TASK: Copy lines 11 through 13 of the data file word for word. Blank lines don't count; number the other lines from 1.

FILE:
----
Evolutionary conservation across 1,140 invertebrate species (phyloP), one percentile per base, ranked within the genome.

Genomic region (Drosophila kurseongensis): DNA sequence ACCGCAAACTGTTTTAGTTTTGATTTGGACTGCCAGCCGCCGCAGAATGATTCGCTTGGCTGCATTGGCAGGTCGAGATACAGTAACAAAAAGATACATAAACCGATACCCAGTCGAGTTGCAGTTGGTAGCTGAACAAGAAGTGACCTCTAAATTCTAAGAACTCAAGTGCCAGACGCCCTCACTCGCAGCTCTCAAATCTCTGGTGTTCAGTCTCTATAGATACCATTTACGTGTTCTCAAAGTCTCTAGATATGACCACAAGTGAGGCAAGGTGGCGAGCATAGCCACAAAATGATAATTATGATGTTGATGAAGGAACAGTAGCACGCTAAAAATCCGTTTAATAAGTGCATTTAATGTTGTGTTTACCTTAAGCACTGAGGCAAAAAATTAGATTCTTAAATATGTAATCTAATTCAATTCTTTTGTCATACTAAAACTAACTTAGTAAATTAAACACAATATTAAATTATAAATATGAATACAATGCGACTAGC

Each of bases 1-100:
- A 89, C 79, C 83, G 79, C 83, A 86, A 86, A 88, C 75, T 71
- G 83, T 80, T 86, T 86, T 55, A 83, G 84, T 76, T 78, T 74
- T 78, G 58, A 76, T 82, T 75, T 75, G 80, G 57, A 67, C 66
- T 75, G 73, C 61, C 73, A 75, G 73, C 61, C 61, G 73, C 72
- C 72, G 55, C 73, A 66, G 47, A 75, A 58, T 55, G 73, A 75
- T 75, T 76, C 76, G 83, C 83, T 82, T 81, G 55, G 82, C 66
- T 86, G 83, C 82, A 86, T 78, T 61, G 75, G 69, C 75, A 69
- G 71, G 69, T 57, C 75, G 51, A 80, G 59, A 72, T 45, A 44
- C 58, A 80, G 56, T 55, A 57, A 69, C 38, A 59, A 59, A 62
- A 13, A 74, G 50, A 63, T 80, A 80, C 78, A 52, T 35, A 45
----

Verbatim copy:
- G 71, G 69, T 57, C 75, G 51, A 80, G 59, A 72, T 45, A 44
- C 58, A 80, G 56, T 55, A 57, A 69, C 38, A 59, A 59, A 62
- A 13, A 74, G 50, A 63, T 80, A 80, C 78, A 52, T 35, A 45